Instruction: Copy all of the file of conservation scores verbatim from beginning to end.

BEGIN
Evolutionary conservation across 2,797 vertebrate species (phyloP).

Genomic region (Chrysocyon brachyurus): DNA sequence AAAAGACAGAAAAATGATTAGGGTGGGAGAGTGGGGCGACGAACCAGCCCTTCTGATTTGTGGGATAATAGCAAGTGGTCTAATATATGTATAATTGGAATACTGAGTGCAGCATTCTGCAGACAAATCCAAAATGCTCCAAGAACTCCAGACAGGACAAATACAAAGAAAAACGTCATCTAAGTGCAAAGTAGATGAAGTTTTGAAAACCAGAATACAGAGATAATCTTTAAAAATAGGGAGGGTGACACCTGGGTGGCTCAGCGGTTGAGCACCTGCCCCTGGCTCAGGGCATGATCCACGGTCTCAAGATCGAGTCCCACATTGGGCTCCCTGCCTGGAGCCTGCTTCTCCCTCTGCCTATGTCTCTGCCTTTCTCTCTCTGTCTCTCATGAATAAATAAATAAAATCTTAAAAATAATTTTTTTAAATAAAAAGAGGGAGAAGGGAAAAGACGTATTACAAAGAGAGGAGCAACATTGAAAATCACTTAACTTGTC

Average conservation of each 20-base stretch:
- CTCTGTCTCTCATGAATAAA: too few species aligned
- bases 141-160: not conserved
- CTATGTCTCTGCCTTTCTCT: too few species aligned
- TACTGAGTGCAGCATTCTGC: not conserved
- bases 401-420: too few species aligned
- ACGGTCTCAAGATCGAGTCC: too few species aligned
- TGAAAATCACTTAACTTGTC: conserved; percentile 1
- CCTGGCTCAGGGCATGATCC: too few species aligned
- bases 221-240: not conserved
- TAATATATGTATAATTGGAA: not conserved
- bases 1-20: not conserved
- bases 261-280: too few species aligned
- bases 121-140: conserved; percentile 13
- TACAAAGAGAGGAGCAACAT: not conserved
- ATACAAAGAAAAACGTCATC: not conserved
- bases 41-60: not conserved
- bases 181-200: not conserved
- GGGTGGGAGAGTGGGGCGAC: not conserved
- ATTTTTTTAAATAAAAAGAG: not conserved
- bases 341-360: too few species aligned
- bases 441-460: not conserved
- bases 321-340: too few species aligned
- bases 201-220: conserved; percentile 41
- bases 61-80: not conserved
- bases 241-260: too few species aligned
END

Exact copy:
Evolutionary conservation across 2,797 vertebrate species (phyloP).

Genomic region (Chrysocyon brachyurus): DNA sequence AAAAGACAGAAAAATGATTAGGGTGGGAGAGTGGGGCGACGAACCAGCCCTTCTGATTTGTGGGATAATAGCAAGTGGTCTAATATATGTATAATTGGAATACTGAGTGCAGCATTCTGCAGACAAATCCAAAATGCTCCAAGAACTCCAGACAGGACAAATACAAAGAAAAACGTCATCTAAGTGCAAAGTAGATGAAGTTTTGAAAACCAGAATACAGAGATAATCTTTAAAAATAGGGAGGGTGACACCTGGGTGGCTCAGCGGTTGAGCACCTGCCCCTGGCTCAGGGCATGATCCACGGTCTCAAGATCGAGTCCCACATTGGGCTCCCTGCCTGGAGCCTGCTTCTCCCTCTGCCTATGTCTCTGCCTTTCTCTCTCTGTCTCTCATGAATAAATAAATAAAATCTTAAAAATAATTTTTTTAAATAAAAAGAGGGAGAAGGGAAAAGACGTATTACAAAGAGAGGAGCAACATTGAAAATCACTTAACTTGTC

Average conservation of each 20-base stretch:
- CTCTGTCTCTCATGAATAAA: too few species aligned
- bases 141-160: not conserved
- CTATGTCTCTGCCTTTCTCT: too few species aligned
- TACTGAGTGCAGCATTCTGC: not conserved
- bases 401-420: too few species aligned
- ACGGTCTCAAGATCGAGTCC: too few species aligned
- TGAAAATCACTTAACTTGTC: conserved; percentile 1
- CCTGGCTCAGGGCATGATCC: too few species aligned
- bases 221-240: not conserved
- TAATATATGTATAATTGGAA: not conserved
- bases 1-20: not conserved
- bases 261-280: too few species aligned
- bases 121-140: conserved; percentile 13
- TACAAAGAGAGGAGCAACAT: not conserved
- ATACAAAGAAAAACGTCATC: not conserved
- bases 41-60: not conserved
- bases 181-200: not conserved
- GGGTGGGAGAGTGGGGCGAC: not conserved
- ATTTTTTTAAATAAAAAGAG: not conserved
- bases 341-360: too few species aligned
- bases 441-460: not conserved
- bases 321-340: too few species aligned
- bases 201-220: conserved; percentile 41
- bases 61-80: not conserved
- bases 241-260: too few species aligned